Here: the natural state of Alberta
The first visualization in the Here | Now | Look | See series focuses on building a foundational knowledge of the natural features in Alberta. Working from the text Natural Regions and Subregions of Alberta (2006) by the Natural Regions Committee, I charted eight key features for each of the six natural regions and the twenty-one subregions. This included their size, mean temperature in the warmest month, mean temperature in the coldest month, vegetation, terrain, wetlands and open water, land uses, as well as a feature distinctive to that area. These features were chosen based on the background information that is needed to better understand the environmental impacts of climate change, which is displayed in the fourth visualization in this series. Each feature was then graphically coded as rings around the title of the region to create twenty-one unique mandalas.
The graphic coding for each ring reflects the data it represents: precipitation, temperature, vegetation, and physiography:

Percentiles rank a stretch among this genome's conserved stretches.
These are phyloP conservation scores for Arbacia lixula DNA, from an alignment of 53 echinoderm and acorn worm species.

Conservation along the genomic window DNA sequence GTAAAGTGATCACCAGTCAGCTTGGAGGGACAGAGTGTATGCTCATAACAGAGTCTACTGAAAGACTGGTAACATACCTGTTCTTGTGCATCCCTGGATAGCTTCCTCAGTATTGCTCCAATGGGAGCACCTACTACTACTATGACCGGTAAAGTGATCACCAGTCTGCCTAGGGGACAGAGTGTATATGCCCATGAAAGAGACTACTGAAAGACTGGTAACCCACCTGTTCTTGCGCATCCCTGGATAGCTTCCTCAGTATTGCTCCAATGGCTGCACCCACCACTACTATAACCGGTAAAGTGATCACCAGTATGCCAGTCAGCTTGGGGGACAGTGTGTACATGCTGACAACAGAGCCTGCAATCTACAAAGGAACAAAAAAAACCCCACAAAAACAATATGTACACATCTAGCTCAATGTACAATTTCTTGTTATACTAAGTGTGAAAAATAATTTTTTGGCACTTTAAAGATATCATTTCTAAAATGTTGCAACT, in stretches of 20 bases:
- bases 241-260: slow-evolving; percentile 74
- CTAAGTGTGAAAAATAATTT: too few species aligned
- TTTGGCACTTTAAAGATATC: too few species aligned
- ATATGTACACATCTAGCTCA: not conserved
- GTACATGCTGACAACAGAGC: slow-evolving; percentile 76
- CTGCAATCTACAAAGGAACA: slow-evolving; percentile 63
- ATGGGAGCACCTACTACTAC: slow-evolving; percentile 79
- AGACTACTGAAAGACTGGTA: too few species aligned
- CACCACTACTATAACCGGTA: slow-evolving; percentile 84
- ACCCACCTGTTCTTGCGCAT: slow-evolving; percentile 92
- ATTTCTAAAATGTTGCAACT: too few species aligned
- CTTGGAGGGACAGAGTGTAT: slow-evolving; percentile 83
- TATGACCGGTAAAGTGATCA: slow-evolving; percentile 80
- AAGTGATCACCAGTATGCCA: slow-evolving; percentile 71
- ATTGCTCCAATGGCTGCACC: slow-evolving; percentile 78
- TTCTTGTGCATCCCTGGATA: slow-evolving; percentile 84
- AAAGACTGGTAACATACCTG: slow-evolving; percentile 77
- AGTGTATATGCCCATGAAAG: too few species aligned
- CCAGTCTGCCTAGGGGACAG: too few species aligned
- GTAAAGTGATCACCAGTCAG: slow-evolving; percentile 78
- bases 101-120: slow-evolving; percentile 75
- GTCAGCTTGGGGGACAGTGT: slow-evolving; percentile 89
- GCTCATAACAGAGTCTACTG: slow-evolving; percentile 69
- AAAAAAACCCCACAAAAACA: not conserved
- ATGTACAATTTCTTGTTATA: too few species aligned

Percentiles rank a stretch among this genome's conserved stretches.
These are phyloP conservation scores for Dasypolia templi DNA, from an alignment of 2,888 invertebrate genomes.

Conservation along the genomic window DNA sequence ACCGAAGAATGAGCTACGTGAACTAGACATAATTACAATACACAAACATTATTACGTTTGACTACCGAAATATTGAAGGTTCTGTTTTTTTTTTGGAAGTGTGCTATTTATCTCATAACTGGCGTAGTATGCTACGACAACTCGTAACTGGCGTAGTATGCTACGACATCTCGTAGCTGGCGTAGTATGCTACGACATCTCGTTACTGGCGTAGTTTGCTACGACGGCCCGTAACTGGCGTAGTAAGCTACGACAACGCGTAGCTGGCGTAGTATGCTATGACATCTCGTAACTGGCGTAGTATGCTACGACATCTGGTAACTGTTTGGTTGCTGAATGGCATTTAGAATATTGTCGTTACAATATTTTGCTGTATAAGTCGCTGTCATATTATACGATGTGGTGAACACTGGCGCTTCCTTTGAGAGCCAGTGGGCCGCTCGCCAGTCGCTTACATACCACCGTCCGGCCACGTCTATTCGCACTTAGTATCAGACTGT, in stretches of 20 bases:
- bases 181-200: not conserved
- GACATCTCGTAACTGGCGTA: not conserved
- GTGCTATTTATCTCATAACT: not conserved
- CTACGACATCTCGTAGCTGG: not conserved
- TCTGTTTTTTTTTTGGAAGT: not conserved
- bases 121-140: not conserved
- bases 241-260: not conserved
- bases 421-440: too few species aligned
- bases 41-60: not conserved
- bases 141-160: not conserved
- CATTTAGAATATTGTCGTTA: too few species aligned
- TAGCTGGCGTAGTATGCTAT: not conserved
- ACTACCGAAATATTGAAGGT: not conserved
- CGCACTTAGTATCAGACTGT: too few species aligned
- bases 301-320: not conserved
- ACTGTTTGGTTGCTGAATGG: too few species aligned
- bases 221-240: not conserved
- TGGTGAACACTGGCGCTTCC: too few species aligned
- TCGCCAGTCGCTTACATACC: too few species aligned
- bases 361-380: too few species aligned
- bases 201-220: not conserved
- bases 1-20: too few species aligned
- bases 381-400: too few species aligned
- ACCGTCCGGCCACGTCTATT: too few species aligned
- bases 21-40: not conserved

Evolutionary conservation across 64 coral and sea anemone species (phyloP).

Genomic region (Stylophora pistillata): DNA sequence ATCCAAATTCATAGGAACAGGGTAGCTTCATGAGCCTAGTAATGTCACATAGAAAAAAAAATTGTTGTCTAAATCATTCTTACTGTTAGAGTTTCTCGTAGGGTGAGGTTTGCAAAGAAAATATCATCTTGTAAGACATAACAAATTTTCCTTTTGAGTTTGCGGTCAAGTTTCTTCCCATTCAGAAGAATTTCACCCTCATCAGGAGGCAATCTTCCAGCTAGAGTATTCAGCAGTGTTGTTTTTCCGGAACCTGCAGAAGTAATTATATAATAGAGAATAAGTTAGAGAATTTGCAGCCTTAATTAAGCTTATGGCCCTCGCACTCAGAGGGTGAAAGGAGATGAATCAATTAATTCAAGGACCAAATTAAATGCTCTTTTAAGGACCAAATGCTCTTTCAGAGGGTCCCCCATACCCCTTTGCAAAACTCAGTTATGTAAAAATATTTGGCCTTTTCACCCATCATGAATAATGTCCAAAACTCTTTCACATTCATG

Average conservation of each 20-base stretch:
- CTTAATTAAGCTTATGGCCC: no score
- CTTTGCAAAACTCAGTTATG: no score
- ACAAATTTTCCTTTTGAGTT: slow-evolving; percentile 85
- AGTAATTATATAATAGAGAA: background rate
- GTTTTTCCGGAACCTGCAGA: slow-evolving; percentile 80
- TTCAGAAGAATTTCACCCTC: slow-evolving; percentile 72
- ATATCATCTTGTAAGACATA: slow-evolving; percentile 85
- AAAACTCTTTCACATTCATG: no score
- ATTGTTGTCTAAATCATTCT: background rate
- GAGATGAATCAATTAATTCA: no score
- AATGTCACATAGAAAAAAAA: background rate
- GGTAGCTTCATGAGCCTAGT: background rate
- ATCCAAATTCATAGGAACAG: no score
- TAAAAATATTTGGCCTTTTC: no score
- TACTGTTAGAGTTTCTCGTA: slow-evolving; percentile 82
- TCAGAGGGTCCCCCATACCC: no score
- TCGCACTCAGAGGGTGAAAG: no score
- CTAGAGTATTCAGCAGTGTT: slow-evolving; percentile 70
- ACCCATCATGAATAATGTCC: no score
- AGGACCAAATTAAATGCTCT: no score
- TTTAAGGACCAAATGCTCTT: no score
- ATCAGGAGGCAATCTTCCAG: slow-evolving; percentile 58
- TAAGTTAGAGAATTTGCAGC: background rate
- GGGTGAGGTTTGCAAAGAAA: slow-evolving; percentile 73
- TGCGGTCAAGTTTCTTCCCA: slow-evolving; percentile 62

- The precipitation ring is encoded as raindrops, each representing 5mm. The display of quantity references the method of measuring precipitation, in bucket-like devices at the climate stations.
- The temperature ring references the design of thermometers, where 0 is in the middle and positive temperatures are above, and negative temperatures below.
- The vegetation ring displays the main vegetation types for each area as illustrations. Given that specific tree and grass types are not common knowledge, having the visual reference was critical to linking the information to what it represents.
- Finally the physiography of the landscape is a simple reference to the description of the land given by the reference author, as well as the elevation range. The rotation of the two suggests the diversity of the landscape within this range, rather than a static uniformity.